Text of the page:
• Thorzdad says:

       Wish I could “Like” this comment a bajillion times.

      Twilight Zone was so often not creepy…nor horror…nor macabre…nor sinister. It was just (usually) damned good speculative story telling. Sometimes sci-fi. Sometimes fantasy. Sometimes simply “what if”. But, it always had a sharp insight into what it meant to be human.

    • Patrick says:

      Like Thorzdad, I agree fully.  And I also don’t think that we need to be geeked about the “new places” it could go, since storytelling is timeless, and new effects have proved over and over again to be not much help.

  6. Christopher says:

    Doesn’t Singer have better things to do, like helping make Mockingbird Lane into a series?

  7. Thorzdad says:

    I was watching TZ re-runs the other night, and they showed an episode that must have originally been broadcast live. It was really amazing to study how they worked the two-camera set-up, alternating shots as one camera was live and the other one moved to a new position. Sometimes noticing that a scenery wall had obviously been moved into place, etc. It was a really cool show of early tv production.

  8. Cowicide says:

    I don’t mind rehash attempts, sometimes you end up with great stuff.  The worst that can happen is that it sucks and you stop watching it.  BFD.

  9. Daemonworks says:

    If they can get writers of the same calibre as the original series…

  10. Jose says:

    Dang.  At first, I misread the italics.  A Hannibal and Bates Motel series sounds a lot better than a Hannibal show and a Bates Motel show.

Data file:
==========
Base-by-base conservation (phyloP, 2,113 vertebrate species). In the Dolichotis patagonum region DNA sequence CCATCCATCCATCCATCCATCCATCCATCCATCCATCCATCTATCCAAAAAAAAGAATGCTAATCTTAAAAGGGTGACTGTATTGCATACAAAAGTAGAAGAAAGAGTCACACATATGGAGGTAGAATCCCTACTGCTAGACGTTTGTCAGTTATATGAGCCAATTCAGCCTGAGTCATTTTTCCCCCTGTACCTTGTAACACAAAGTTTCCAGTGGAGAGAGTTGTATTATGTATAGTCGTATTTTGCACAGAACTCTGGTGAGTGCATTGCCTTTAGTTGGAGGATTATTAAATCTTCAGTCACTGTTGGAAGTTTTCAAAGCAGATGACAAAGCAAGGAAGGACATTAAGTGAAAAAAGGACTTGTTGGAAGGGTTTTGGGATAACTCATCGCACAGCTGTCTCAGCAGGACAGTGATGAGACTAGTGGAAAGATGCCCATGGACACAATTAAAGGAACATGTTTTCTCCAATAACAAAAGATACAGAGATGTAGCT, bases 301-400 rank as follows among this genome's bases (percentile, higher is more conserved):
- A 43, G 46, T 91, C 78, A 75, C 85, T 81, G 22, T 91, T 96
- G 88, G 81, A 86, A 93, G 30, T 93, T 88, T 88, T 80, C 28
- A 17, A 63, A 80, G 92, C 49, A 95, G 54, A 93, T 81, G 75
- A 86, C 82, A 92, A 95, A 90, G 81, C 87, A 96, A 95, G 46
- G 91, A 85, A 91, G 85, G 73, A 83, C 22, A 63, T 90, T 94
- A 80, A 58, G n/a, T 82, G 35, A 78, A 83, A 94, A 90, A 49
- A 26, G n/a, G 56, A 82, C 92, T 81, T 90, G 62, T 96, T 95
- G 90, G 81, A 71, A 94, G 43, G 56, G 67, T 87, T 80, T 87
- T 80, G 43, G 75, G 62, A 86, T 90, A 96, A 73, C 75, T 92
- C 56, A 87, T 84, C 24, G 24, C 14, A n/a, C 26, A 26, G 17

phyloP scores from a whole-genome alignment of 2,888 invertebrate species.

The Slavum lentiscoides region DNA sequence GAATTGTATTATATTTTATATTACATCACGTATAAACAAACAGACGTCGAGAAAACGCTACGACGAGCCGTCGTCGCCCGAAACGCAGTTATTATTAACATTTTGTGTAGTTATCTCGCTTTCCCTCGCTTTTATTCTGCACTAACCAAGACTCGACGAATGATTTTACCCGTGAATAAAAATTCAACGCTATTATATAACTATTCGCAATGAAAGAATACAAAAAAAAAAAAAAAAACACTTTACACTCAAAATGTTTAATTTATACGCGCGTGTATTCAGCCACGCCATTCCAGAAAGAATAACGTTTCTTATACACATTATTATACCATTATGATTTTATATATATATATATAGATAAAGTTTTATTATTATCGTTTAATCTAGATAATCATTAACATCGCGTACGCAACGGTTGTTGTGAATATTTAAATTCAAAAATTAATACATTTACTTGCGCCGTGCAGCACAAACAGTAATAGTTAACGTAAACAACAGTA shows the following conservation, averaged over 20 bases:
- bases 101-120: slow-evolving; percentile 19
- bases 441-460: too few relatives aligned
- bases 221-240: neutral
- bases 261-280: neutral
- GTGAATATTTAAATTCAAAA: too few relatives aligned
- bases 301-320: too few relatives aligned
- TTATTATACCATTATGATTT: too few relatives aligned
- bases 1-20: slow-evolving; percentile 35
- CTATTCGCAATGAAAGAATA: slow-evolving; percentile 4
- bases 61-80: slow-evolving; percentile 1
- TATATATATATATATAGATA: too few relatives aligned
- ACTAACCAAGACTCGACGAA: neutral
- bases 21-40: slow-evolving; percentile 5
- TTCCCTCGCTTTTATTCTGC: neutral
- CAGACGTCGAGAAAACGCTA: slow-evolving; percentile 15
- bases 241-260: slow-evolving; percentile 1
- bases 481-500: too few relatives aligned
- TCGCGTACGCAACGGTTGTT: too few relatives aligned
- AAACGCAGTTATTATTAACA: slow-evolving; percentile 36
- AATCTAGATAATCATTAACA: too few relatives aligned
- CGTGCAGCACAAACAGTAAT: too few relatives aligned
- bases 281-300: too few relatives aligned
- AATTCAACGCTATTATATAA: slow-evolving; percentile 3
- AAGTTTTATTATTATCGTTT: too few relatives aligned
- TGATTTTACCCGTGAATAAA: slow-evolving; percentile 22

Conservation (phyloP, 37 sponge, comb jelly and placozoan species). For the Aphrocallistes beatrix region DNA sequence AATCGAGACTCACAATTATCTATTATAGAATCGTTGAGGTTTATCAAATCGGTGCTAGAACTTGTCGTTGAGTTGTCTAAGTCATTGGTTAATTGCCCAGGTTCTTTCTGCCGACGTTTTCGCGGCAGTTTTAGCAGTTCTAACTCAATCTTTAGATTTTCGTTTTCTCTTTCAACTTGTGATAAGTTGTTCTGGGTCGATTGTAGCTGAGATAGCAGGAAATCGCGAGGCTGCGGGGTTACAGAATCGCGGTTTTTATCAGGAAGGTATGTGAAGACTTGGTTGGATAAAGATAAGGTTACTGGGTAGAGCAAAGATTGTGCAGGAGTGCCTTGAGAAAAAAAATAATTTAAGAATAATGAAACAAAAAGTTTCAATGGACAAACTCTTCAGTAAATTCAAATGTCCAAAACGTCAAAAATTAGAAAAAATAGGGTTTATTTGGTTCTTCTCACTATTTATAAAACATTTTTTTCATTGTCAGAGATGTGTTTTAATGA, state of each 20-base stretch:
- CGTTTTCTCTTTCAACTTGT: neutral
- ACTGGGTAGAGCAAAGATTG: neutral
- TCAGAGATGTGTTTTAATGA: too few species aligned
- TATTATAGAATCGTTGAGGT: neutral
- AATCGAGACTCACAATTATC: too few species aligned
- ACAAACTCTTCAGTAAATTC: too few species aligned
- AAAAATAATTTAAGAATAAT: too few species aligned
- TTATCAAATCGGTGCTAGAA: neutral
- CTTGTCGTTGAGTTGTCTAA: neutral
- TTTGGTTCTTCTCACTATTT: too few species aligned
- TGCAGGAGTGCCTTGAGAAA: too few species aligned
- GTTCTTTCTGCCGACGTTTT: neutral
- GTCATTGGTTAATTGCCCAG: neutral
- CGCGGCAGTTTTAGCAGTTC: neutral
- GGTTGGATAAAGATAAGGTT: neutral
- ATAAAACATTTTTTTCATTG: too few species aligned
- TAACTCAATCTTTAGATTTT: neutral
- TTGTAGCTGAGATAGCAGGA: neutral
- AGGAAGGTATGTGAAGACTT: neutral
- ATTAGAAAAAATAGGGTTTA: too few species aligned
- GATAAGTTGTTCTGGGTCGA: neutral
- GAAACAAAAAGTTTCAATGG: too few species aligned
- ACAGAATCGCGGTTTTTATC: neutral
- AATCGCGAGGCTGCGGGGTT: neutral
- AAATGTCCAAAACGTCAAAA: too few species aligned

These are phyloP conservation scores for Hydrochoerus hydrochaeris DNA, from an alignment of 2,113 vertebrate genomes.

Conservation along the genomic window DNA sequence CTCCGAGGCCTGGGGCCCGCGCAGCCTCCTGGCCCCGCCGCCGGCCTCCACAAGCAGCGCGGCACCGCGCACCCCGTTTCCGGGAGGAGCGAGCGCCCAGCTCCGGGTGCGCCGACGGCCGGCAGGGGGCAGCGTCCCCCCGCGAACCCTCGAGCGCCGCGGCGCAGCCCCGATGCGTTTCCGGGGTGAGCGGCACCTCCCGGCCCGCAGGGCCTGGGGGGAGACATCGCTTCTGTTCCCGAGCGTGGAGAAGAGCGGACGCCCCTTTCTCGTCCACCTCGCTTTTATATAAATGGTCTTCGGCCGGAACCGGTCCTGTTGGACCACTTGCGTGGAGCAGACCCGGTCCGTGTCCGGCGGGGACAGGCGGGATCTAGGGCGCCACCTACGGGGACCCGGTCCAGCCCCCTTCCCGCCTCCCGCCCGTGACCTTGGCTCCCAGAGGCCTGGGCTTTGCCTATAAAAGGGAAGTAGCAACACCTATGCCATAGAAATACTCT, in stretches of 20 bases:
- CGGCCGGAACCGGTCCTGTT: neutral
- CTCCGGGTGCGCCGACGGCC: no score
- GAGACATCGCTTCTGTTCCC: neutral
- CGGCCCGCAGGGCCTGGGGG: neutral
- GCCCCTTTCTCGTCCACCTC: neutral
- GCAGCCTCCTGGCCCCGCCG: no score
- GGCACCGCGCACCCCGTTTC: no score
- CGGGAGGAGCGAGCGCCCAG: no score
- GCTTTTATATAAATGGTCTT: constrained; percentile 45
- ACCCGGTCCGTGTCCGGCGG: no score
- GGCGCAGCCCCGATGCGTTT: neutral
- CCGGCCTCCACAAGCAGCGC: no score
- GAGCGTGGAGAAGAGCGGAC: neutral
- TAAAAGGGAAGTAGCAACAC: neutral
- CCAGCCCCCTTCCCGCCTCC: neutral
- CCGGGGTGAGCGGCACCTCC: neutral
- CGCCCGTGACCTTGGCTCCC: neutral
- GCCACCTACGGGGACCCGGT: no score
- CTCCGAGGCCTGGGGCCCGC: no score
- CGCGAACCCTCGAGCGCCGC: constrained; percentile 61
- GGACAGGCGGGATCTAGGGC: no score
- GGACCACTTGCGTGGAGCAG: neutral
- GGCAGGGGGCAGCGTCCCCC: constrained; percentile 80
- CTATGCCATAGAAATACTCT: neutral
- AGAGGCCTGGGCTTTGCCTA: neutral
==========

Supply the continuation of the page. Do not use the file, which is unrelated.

11. Spocko says:

    I remember the Outer Limits originals scared the crap out of me as a small Vulcan (my emotions were still out then) and they had a lot of nightmare fuel images. “the zanti misfits” especially. The reboot of Outer Limits had some excellent thought provoking episodes that were well written but the “Control ” voice turned the “moral” of the story into something stupid. 

    I just ignored the Control voice and watched the show deal with future science ethics. 

    • Spocko says:

      Scarier when seen on a blurry black and white screen sitting in the dark while 6 years old.

      • Antinous / Moderator says:

        It doesn’t help that he looks like the Jack in the box from the Island of Misfit Toys.

        • welcomeabored says:

          I’ve been humming this tune to myself all day.  I love the holidays.